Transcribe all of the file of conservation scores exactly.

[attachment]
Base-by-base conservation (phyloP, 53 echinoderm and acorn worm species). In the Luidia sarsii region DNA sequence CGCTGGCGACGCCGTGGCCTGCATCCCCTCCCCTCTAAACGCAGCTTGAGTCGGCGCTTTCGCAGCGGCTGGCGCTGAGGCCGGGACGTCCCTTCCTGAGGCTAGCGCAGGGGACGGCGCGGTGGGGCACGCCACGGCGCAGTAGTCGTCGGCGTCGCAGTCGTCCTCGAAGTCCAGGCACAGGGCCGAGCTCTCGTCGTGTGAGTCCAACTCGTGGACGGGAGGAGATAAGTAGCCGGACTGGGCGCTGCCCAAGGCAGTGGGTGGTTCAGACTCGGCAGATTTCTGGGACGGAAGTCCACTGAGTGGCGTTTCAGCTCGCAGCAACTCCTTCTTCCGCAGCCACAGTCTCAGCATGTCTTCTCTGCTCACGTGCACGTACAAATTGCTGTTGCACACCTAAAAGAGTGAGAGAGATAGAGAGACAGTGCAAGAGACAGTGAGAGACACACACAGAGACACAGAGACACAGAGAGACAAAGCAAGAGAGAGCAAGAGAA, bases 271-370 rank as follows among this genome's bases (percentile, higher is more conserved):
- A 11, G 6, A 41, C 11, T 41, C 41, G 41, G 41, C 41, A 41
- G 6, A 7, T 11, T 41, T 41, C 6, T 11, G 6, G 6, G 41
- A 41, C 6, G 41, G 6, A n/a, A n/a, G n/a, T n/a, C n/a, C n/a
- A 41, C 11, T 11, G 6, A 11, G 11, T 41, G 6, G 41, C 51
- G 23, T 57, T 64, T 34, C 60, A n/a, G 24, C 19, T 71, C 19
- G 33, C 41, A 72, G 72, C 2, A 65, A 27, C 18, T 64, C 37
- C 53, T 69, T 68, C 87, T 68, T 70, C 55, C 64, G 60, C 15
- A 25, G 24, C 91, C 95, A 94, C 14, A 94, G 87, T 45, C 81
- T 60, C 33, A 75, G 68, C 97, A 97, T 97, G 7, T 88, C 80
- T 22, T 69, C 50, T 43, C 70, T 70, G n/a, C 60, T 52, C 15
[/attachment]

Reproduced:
Base-by-base conservation (phyloP, 53 echinoderm and acorn worm species). In the Luidia sarsii region DNA sequence CGCTGGCGACGCCGTGGCCTGCATCCCCTCCCCTCTAAACGCAGCTTGAGTCGGCGCTTTCGCAGCGGCTGGCGCTGAGGCCGGGACGTCCCTTCCTGAGGCTAGCGCAGGGGACGGCGCGGTGGGGCACGCCACGGCGCAGTAGTCGTCGGCGTCGCAGTCGTCCTCGAAGTCCAGGCACAGGGCCGAGCTCTCGTCGTGTGAGTCCAACTCGTGGACGGGAGGAGATAAGTAGCCGGACTGGGCGCTGCCCAAGGCAGTGGGTGGTTCAGACTCGGCAGATTTCTGGGACGGAAGTCCACTGAGTGGCGTTTCAGCTCGCAGCAACTCCTTCTTCCGCAGCCACAGTCTCAGCATGTCTTCTCTGCTCACGTGCACGTACAAATTGCTGTTGCACACCTAAAAGAGTGAGAGAGATAGAGAGACAGTGCAAGAGACAGTGAGAGACACACACAGAGACACAGAGACACAGAGAGACAAAGCAAGAGAGAGCAAGAGAA, bases 271-370 rank as follows among this genome's bases (percentile, higher is more conserved):
- A 11, G 6, A 41, C 11, T 41, C 41, G 41, G 41, C 41, A 41
- G 6, A 7, T 11, T 41, T 41, C 6, T 11, G 6, G 6, G 41
- A 41, C 6, G 41, G 6, A n/a, A n/a, G n/a, T n/a, C n/a, C n/a
- A 41, C 11, T 11, G 6, A 11, G 11, T 41, G 6, G 41, C 51
- G 23, T 57, T 64, T 34, C 60, A n/a, G 24, C 19, T 71, C 19
- G 33, C 41, A 72, G 72, C 2, A 65, A 27, C 18, T 64, C 37
- C 53, T 69, T 68, C 87, T 68, T 70, C 55, C 64, G 60, C 15
- A 25, G 24, C 91, C 95, A 94, C 14, A 94, G 87, T 45, C 81
- T 60, C 33, A 75, G 68, C 97, A 97, T 97, G 7, T 88, C 80
- T 22, T 69, C 50, T 43, C 70, T 70, G n/a, C 60, T 52, C 15